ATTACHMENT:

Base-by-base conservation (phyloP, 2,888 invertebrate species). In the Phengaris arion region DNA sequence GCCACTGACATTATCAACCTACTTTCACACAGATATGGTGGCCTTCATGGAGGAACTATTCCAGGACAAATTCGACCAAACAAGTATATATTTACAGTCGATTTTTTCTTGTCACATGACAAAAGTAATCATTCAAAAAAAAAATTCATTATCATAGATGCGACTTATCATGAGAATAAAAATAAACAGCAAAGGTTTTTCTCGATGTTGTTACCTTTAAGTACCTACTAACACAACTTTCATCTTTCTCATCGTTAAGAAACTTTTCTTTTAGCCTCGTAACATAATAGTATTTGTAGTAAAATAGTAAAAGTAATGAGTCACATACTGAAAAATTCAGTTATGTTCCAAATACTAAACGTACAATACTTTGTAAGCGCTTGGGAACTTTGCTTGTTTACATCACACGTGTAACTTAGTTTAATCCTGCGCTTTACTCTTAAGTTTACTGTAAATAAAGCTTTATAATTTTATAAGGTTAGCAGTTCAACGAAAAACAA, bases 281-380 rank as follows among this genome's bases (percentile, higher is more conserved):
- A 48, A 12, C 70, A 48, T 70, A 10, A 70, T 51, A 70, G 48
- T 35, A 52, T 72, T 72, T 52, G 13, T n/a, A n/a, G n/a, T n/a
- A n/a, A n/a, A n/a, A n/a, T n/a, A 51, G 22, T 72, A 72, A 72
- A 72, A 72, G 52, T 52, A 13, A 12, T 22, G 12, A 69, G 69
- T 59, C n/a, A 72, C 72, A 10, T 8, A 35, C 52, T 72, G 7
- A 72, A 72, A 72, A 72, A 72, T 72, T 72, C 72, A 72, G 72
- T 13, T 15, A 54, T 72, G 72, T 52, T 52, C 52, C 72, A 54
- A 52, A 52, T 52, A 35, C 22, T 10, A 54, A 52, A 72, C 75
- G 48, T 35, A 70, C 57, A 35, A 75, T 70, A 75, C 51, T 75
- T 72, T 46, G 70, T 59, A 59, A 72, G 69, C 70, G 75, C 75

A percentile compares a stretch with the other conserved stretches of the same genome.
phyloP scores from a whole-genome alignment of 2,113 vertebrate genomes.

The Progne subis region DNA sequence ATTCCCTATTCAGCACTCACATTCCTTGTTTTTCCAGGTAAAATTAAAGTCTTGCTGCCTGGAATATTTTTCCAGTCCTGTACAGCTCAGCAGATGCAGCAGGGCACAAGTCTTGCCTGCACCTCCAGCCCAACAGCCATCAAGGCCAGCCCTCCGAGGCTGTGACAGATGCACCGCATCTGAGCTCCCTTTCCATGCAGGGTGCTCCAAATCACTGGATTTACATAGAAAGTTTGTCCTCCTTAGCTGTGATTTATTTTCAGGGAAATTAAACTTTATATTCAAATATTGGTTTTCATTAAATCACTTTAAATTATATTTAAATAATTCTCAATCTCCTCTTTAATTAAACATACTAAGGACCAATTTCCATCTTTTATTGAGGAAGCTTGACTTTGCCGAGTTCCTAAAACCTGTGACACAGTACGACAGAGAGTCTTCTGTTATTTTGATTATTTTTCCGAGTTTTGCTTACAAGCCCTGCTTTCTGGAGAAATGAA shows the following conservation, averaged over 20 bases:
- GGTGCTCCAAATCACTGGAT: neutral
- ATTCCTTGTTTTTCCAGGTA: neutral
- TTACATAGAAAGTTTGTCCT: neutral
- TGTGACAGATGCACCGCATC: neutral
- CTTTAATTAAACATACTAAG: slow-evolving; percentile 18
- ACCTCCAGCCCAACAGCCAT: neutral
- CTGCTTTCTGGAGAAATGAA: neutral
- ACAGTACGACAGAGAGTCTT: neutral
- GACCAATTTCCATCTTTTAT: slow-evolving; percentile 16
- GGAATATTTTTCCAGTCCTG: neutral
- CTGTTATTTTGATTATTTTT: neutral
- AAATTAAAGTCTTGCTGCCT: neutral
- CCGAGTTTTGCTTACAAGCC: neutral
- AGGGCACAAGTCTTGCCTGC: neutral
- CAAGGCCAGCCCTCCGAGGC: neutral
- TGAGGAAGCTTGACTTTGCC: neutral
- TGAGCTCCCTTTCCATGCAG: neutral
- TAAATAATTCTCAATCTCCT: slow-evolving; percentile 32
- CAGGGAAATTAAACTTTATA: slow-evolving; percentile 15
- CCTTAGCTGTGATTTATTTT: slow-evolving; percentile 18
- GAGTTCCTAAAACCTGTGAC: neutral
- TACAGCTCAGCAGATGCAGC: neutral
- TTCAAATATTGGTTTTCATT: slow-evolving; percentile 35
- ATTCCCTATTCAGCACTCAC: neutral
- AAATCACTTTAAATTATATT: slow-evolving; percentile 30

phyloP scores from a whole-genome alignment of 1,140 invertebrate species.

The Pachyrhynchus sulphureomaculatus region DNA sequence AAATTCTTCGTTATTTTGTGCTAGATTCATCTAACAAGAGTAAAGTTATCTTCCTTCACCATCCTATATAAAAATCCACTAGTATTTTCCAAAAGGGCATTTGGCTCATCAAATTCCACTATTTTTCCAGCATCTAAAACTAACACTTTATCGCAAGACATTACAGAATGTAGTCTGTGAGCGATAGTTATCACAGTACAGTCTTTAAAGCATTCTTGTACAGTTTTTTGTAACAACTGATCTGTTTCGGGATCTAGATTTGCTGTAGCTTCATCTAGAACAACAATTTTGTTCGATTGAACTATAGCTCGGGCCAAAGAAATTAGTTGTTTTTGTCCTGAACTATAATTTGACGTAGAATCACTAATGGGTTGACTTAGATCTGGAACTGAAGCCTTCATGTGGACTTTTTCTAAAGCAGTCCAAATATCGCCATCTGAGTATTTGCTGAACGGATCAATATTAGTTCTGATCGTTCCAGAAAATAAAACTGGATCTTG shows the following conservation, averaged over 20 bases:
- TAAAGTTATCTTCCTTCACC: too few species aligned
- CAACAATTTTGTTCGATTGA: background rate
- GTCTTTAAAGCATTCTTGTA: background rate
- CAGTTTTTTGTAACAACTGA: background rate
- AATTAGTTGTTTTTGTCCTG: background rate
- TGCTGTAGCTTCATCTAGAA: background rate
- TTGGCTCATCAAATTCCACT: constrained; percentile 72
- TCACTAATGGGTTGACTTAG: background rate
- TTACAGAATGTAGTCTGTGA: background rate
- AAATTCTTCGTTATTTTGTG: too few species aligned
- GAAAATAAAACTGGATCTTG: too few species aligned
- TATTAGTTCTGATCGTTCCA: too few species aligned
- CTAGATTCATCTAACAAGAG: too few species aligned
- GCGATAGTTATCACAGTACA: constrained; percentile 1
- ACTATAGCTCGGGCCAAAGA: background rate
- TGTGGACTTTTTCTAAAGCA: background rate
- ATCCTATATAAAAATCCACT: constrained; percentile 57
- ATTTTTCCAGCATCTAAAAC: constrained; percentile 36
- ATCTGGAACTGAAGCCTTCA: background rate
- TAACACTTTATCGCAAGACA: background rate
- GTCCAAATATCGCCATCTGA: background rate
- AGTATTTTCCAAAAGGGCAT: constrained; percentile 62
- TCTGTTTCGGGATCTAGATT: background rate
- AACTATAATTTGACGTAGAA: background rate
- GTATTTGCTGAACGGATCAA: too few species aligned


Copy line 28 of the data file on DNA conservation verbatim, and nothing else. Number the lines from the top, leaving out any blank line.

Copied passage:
- AGGGCACAAGTCTTGCCTGC: neutral